Friday, November 13, 2009

The Urban Flaneur as Reader of the Text of the City

(picture taken from online resources of the Chicago Institute of Art )

I was searching in google (googling) for blogs on the art of being a flaneur and came upon this page from a website:
This page is connected with the webage of konstantinos-antonios goutos/the[video]Flâneu®, found at . Mr. Goutos uses video to illustrate the views of an urban flaneur. The quotes that struck me were the following:

In the flâneur`s perceptive eyes, what appeared incoherent and meaningless gains focus and visability. The flâneur brings alive and invests with significance the fleeting, everyday occurrences of the city that ordinary people failed to notice.

The unique relationship between the flâneur and the urban environment was invariably characterized by the metaphor of the city as text and the flâneur as reader.

The above quotes were taken by Mr. Goutos from an article of Mary Gluck, The Flâneur and the Aesthetic Appropriation of Urban Culture in Mid-19th century, Paris, Theory, Culture and Siciety, 2003 (SAGE, London, Thousand Oaks and New Delhi), Vol. 20

When I pondered about these quotes, I immediately thought of the painting by Caillebotte, Paris Street; Rainy Day (1877), as seen at the begining of this section. (Note: you can double click the image to make it larger._
I saw this painting as a teenager while visiting Chicago from my then hometown in Iowa, I went with my father on a business trip. While he was going to meetings, I spent the whole day in the museum. While I have been to most of the art museums around the world, there are few paintings which touched me with awe and transformed my perceptions in one instance. Salvadore Dali stated “I don't do drugs. I am drugs. “ This painting transforms something ordinary into a portal into the senses, aesthetics and society. As all paintings, they must be viewed in the gallery to get the full impression. I was first struck by the impression of rain on the pavement. The later by the almost realistic, but somewhat false appearance of the figures. A moment which passed in less than a second is paused and manipulated to bring the ordinary into a vehicle of contemplation on multiple levels. Is it merely a clever arrangements of different perspectives? Is it a criticism of the bourgeois lifestyle of Paris? Is the painting merely a predecessor of hyper-realism? This painting illustrates for me the artist as the urban flaneur. Caillebotte is reading the city as metaphor and delivering it to his audience. Is an urban flaneur not a shaman who takes the ordinary and gives us visions?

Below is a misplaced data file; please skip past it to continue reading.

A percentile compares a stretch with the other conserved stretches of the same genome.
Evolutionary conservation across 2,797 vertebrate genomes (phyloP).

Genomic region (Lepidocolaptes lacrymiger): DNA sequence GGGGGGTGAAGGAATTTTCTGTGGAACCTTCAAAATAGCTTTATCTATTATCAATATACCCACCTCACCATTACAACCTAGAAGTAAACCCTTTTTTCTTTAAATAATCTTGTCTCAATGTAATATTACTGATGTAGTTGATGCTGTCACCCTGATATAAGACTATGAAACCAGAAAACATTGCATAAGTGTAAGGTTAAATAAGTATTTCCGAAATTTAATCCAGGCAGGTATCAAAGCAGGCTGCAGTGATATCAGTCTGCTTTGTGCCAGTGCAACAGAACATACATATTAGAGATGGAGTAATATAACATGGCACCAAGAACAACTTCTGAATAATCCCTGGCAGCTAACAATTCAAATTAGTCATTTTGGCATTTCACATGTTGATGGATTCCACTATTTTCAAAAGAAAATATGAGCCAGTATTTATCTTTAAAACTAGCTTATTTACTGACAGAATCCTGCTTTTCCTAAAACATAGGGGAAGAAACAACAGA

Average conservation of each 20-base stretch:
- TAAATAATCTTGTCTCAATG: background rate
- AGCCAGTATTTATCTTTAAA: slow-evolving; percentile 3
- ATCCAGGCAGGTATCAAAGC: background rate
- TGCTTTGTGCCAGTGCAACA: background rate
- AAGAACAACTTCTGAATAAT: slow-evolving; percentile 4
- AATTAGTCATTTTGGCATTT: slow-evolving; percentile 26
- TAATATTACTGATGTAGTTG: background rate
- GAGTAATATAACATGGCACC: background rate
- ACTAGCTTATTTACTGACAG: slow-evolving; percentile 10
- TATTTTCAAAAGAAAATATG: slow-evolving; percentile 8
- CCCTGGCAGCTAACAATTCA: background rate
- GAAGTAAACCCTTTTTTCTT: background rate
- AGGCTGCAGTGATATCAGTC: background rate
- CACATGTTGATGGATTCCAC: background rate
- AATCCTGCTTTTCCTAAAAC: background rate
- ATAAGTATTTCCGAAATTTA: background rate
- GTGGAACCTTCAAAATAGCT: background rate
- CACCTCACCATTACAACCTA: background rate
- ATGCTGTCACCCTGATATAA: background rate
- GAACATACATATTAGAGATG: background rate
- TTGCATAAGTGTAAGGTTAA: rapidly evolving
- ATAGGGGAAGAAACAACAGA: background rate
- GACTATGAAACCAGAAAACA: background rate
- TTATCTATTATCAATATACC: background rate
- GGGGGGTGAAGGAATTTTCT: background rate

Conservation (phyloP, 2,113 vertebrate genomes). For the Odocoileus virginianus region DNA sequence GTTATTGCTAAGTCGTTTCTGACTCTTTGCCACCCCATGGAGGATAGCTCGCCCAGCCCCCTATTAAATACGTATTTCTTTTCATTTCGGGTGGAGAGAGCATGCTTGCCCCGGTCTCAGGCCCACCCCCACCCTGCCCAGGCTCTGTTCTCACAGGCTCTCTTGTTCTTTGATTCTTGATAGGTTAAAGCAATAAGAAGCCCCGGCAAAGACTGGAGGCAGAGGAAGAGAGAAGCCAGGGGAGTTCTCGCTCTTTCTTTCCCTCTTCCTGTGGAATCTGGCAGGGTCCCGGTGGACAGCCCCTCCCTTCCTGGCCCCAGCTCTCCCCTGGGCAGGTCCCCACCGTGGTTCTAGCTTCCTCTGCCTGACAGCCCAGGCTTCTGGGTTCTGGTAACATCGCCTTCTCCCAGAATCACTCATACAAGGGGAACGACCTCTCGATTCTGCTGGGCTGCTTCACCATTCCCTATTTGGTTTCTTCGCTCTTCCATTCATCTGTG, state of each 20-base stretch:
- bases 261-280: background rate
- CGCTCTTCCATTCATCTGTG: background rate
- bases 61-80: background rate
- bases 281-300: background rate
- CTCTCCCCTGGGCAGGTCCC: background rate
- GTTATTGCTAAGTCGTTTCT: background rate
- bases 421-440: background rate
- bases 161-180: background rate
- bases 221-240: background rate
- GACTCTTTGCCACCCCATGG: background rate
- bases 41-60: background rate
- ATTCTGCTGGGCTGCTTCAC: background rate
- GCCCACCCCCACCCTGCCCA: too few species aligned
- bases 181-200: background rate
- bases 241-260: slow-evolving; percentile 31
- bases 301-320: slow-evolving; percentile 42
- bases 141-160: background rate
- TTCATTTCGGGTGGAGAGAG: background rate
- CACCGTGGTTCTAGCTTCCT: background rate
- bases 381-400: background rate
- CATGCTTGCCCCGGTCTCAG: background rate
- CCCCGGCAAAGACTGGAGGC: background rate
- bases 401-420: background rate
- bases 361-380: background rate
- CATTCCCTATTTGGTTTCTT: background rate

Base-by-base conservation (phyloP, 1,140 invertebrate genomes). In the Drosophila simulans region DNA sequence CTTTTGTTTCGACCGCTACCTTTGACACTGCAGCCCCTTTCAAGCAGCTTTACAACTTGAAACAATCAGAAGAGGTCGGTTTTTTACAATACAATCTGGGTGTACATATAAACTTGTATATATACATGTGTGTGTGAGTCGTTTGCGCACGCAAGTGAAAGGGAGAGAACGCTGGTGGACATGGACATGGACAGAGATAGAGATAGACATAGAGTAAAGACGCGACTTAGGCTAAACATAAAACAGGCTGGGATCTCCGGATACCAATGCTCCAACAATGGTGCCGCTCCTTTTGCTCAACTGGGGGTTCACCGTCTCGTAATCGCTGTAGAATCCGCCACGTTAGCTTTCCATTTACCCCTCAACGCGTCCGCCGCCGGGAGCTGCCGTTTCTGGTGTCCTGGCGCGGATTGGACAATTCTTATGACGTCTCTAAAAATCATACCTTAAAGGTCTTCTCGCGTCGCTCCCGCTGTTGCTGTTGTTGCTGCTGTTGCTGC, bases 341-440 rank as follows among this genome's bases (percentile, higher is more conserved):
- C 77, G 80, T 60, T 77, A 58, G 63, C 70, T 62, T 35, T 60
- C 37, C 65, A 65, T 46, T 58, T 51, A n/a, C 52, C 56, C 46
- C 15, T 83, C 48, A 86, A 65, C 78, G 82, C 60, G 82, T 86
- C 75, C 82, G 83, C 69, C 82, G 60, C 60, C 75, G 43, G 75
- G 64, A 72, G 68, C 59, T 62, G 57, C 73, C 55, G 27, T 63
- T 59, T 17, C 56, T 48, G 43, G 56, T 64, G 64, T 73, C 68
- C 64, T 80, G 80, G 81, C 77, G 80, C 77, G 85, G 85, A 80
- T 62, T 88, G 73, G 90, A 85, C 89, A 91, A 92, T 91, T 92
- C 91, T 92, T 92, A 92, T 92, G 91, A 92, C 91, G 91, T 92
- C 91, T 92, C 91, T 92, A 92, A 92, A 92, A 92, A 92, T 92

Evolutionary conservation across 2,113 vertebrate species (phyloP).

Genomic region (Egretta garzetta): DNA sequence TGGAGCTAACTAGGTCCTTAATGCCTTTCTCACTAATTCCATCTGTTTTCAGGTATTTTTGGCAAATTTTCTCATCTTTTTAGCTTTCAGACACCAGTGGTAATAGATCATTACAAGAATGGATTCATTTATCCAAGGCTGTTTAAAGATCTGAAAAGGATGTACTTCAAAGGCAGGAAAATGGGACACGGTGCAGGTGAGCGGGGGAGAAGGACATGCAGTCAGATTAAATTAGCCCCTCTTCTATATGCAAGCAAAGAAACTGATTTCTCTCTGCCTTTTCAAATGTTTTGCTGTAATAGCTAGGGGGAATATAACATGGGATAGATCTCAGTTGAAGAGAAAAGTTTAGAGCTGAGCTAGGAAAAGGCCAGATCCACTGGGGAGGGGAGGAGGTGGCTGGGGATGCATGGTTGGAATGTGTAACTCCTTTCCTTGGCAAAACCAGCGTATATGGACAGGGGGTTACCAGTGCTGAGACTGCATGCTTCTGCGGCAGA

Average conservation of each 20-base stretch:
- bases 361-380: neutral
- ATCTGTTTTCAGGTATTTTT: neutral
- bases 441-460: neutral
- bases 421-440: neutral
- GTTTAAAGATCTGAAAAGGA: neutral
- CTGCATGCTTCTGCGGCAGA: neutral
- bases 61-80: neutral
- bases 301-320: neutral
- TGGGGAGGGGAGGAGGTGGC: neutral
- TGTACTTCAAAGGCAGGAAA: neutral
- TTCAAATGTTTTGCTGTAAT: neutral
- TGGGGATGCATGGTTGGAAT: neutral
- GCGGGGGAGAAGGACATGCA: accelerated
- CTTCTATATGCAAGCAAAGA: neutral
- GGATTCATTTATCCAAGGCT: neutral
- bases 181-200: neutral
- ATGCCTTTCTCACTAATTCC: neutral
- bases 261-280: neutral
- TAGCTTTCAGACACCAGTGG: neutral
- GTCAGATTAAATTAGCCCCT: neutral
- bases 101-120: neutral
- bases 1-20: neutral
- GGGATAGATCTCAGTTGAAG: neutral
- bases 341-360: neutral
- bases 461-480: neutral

(Note: A discussion of Caillebotte as a flaneur can be found at the following link: )

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